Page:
As part of Operation Enduring Freedom, Italy contributed to the international operation in Afghanistan. Italian forces have contributed to ISAF, the NATO force in Afghanistan, and to the Provincial reconstruction team. Italy has sent 3,800 troops, including one infantry company from the 2nd Alpini Regiment tasked to protect the ISAF HQ, one engineer company, one NBC platoon, one logistic unit, as well as liaison and staff elements integrated into the operation chain of command. Italian forces also command a multinational engineer task force and have deployed a platoon of Carabinieri military police.

The Italian Army did not take part in combat operations of the 2003 Iraq War, dispatching troops only when major combat operations were declared over by the U.S. President George W. Bush. Subsequently, Italian troops arrived in the late summer of 2003, and began patrolling Nasiriyah and the surrounding area. Italian participation in the military operations in Iraq was concluded by the end of 2006, with full withdrawal of Italian military personnel except for a small group of about 30 soldiers engaged in providing security for the Italian embassy in Baghdad. Italy played a major role in the 2004–2011 NATO Training Mission to assist in the development of Iraqi security forces training structures and institutions.


Current operations of the Italian Armed Forces highlighted on a map of Afro-Eurasia
Alpini Sappers of the 32nd Alpine Engineer Regiment in Afghanistan
KFOR-MSU Carabinieri in front of the Ibar Bridge, in Mitrovica, Kosovo. (2019).

Since the second post-war the Italian armed force has become more and more engaged in international peace support operations, mainly under the auspices of the United Nations. The Italian armed forces are currently participating in 26 missions.[1]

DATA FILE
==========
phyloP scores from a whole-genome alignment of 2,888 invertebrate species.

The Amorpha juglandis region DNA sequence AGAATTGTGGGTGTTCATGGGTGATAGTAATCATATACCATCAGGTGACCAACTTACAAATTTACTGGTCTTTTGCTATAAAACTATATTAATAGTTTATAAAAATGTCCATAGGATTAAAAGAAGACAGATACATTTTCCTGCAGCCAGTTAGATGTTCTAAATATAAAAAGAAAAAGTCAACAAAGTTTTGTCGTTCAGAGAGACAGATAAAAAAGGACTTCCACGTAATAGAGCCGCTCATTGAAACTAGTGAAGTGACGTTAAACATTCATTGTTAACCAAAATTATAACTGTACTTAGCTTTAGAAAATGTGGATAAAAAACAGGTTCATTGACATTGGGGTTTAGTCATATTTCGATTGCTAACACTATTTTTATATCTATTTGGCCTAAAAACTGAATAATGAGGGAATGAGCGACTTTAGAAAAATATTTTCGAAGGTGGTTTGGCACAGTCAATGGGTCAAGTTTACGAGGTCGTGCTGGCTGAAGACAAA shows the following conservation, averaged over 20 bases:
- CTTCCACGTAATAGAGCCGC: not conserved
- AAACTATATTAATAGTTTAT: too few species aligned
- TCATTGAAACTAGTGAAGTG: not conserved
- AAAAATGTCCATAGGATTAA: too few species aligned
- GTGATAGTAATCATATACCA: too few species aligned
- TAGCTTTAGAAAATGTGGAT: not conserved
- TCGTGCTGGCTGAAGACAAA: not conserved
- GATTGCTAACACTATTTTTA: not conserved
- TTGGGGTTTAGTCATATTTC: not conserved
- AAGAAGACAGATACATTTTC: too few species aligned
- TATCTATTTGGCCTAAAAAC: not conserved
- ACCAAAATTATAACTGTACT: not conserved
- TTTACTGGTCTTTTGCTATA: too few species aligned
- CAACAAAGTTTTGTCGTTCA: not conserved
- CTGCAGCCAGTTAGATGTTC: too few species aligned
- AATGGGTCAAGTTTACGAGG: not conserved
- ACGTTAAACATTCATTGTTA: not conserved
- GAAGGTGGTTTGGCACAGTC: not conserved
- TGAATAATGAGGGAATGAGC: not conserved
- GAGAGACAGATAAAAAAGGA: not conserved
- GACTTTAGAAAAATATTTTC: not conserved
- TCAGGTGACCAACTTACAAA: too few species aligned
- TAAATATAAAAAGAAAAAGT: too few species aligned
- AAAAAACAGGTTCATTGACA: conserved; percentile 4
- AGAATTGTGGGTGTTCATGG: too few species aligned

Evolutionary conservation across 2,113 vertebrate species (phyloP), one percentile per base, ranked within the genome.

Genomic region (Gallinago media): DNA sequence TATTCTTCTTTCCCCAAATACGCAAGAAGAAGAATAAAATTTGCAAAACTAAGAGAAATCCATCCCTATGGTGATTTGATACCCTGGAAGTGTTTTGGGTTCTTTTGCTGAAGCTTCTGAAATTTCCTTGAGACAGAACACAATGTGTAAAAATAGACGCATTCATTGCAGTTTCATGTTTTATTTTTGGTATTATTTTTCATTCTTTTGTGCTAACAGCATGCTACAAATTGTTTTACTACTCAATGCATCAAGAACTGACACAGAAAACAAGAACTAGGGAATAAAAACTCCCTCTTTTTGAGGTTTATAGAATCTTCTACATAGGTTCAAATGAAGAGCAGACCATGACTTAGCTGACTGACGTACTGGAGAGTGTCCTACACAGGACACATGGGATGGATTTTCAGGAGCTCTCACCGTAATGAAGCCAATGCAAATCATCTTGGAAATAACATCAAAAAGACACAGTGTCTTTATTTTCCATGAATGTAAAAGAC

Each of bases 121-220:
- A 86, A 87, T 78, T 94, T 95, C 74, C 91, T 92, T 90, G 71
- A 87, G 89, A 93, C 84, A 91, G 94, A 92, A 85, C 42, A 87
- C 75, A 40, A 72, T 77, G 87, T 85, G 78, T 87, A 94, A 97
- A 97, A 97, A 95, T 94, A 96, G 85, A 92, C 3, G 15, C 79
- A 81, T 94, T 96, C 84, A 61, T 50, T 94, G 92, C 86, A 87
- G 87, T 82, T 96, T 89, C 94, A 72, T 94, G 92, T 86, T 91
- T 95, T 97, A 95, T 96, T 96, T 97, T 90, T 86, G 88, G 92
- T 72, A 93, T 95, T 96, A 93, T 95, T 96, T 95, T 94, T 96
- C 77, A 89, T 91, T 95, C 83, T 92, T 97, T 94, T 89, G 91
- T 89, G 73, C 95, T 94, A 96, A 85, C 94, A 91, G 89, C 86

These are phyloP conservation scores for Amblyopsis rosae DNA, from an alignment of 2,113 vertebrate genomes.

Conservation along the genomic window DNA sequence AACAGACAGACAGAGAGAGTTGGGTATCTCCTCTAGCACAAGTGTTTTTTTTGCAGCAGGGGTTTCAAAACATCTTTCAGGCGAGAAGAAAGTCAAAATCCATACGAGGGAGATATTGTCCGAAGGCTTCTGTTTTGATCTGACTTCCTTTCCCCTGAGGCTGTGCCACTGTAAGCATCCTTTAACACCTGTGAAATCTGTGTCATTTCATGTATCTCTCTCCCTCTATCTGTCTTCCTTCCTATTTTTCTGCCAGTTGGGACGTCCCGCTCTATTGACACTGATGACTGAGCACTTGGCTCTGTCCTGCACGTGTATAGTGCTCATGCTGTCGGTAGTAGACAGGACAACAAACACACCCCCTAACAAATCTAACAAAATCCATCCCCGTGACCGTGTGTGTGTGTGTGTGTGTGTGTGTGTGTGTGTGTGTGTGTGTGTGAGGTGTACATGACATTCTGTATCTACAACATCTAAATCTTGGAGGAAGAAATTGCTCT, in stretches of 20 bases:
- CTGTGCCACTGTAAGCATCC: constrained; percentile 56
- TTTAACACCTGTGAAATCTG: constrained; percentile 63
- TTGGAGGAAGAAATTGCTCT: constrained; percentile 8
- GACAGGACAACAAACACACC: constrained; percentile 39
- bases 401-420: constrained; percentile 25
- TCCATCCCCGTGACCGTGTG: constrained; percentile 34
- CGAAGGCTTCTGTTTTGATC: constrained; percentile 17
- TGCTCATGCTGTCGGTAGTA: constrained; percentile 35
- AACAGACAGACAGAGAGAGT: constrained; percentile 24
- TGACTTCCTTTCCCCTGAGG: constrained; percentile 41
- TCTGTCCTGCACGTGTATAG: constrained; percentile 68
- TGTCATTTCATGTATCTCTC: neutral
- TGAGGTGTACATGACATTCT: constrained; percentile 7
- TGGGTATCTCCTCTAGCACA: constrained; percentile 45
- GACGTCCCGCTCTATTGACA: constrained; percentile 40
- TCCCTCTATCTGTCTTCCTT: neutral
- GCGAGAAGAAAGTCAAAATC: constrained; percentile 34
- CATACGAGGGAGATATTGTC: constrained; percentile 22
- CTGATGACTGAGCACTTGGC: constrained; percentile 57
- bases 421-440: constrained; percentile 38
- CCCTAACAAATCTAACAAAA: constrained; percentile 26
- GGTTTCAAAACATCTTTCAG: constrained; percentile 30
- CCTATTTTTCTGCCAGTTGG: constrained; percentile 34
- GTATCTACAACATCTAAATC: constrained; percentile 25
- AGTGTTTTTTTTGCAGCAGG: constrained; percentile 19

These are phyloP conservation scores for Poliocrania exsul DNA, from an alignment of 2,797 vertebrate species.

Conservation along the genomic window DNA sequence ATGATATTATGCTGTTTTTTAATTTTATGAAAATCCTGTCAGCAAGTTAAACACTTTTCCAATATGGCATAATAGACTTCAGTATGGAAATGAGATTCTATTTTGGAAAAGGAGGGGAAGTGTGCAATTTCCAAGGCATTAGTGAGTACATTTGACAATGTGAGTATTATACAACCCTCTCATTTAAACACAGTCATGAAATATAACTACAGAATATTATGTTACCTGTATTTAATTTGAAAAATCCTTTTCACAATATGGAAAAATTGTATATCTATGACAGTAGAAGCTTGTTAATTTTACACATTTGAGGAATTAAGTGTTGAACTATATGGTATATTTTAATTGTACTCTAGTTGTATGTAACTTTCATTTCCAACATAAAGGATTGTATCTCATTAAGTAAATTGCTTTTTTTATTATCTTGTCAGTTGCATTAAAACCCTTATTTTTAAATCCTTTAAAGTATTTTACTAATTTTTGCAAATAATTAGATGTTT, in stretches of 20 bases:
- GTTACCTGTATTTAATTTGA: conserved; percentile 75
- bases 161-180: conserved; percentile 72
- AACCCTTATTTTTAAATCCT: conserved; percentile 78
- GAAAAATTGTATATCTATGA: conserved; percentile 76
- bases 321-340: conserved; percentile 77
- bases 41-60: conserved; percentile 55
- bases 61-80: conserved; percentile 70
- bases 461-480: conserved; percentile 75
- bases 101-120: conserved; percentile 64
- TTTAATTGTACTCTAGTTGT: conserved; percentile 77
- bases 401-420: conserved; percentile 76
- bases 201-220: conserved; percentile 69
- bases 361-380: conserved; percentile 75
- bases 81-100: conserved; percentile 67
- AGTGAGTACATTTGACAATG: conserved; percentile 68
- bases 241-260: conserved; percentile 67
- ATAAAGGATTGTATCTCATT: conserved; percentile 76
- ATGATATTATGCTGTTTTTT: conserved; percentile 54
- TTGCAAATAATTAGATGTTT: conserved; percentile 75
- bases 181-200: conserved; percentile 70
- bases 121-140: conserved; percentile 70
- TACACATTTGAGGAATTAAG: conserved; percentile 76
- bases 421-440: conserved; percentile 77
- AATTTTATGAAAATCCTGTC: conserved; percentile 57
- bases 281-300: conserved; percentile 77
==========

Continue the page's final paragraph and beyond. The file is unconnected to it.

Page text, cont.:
See also[edit]


  1. ^ a b c "Documento Programmatico Pluriennale per la Difesa per il triennio 2014-16" (PDF) (in Italian). Italian Ministry of Defence. 13 June 2014. Retrieved 8 January 2015.
  2. ^ a b IISS 2021, p. 116.
  3. ^ a b Tian, Nan; Fleurant, Aude; Kuimova, Alexandra; Wezeman, Pieter D.; Wezeman, Siemon T. (24 April 2022). "Trends in World Military Expenditure, 2021" (PDF). Stockholm International Peace Research Institute. Archived from the original on 25 April 2022. Retrieved 25 April 2022.
  4. ^ a b "TIV of arms imports/exports data for India, 2014-2022". Stockholm International Peace Research Institute. 30 January 2024.
  5. ^ The Guardia di Finanza also operates a large fleet of ships, aircraft and helicopters, enabling it to patrol Italy's waters and to eventually participate in military scenarios
  6. ^ "Documento programmatico pluriennale per la Difesa per il triennio 2021-2023 - Doc. CCXXXIV, n. 4" (PDF). Ministry of Defence (Italy). 2021. Retrieved 6 June 2022.
  7. ^ Lioe, Kim Eduard (25 November 2010). Armed Forces in Law Enforcement Operations? - The German and European Perspective. Springer Science & Business Media. ISBN 9783642154348. Retrieved 28 March 2018 – via Google Books.
  8. ^ Schmitt, M. N.; Arimatsu, Louise; McCormack, Tim (5 August 2011). Yearbook of International Humanitarian Law - 2010. Springer Science & Business Media. ISBN 9789067048118. Retrieved 28 March 2018 – via Google Books.
  9. ^ "Organigramma". Retrieved 28 March 2018.
  10. ^ "Sottocapo di Stato Maggiore della Difesa -". Retrieved 28 March 2018.
  11. ^ "Il Comandante del Comando Operativo di Vertice Interforze". Retrieved 28 March 2018.
  12. ^ G-8 Action Plan: Expanding global capability for peace support operations Archived 2010-10-09 at the Wayback Machine. Carabinieri, June 2004.


External links[edit]